My mother, Sandra Gaffney, was not your typical person with ALS; living for over 30 years with the disease and remaining furiously independent until the day she died. She really taught me about living life to the fullest and how to cope with challenges.
My mom had volunteers that helped her with numerous things while she lived with ALS. This allowed me to be a daughter and for us to have fun and enjoy our time together. She had wonderful friendships with her volunteers. Seeing how the program worked and wanting the Volunteer Program to remain strong inspired my family to create a Promise Fund in my mother’s memory.
One volunteer, in particular, Lourdes McGovern, not only provided help, but was a person she could turn to for support. Although it was written before she passed, we wanted to share an excerpt of both Lourdes and my mom talking about their kinship that formed over the course of Saturday afternoons. What began as a volunteer helping out a few hours a week, turned into a special bond and friendship that would last a lifetime.
"My husband, Paul McGovern, had ALS for eight years. A few years after he died, I responded to The ALS Association’s invitation to volunteer helping other people with ALS (PALS). I had the experience of knowing the daily life, practical implications of living with someone who has ALS. I could help, in a small measure, to make life easier for another PALS.
On a Saturday afternoon in June 2006, I met Sandra Gaffney for the first time. Since then, I have come to visit her twice a month. I help Sandra with her correspondence, organize papers, a photo album, clothes, sewing, etc. I enjoy listening to Sandra as she talks about her grandchildren and the many and varied activities in her life. We have become friends.
Volunteering is a two-way relationship. It is a pleasure to visit my friend Sandra and also have the satisfaction of doing small things that make her day a little better. Sandra says, “I appreciate the help Lourdes gives me. Our time together is just precious.” And this enriches my life immensely!"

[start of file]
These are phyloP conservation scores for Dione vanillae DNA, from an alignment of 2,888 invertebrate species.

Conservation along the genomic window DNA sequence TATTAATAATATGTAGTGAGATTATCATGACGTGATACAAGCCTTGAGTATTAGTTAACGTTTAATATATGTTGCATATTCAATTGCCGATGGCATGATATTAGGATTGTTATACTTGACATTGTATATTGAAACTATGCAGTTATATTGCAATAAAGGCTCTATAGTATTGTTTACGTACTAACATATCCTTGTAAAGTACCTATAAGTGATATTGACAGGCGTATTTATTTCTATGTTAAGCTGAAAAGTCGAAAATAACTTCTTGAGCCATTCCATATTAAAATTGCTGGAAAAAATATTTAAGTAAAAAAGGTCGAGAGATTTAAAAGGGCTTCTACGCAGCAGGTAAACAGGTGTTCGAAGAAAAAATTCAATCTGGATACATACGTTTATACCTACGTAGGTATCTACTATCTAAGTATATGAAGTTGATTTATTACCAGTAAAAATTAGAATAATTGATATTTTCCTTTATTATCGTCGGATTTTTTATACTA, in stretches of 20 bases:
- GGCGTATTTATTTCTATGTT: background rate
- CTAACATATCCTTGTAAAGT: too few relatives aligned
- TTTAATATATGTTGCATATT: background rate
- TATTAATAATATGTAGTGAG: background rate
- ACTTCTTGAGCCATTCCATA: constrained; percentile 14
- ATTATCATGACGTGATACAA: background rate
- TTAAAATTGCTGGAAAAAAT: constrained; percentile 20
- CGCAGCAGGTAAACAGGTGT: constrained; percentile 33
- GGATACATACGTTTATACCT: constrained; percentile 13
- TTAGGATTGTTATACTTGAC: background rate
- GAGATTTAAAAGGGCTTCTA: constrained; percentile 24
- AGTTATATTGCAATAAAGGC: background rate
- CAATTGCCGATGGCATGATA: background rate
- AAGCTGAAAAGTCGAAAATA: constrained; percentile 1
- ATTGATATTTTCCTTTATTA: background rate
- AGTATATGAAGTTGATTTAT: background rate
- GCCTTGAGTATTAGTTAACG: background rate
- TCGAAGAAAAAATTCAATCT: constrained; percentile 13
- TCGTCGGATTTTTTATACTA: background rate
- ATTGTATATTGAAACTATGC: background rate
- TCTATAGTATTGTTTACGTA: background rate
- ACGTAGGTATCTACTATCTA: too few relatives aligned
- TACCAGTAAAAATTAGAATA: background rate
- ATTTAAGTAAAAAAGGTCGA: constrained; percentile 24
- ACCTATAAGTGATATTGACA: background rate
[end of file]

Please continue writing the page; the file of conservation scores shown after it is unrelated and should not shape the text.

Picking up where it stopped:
Sandra Serkin Gaffney
"I came to benefit from the Volunteer Program at The ALS Association, Minnesota Chapter late in my life with ALS. My diagnosis was in 1980, long before we had a Minnesota Chapter.
Although the use of my hands and arms is limited, I try to take care of as much of my business without the help of my daughters so that we can enjoy family time. To help me do this, The ALS Association provided a wonderful volunteer, Lourdes McGovern. She comes every other Saturday afternoon and spends three hours helping me write letters, sew labels in clothing, read mail, and other hands-on tasks. We both have two daughters which makes us feel a special kinship. Both of us look forward to our time together.
It is difficult for those of us with ALS to ask for help of any kind. It’s a reminder of how our bodies are failing us. The reality is that we do need help no matter how independent we feel. The Volunteer Program can provide some much needed relief for families and care-givers while adding a rich relationship for the person with ALS. I know it has for me!"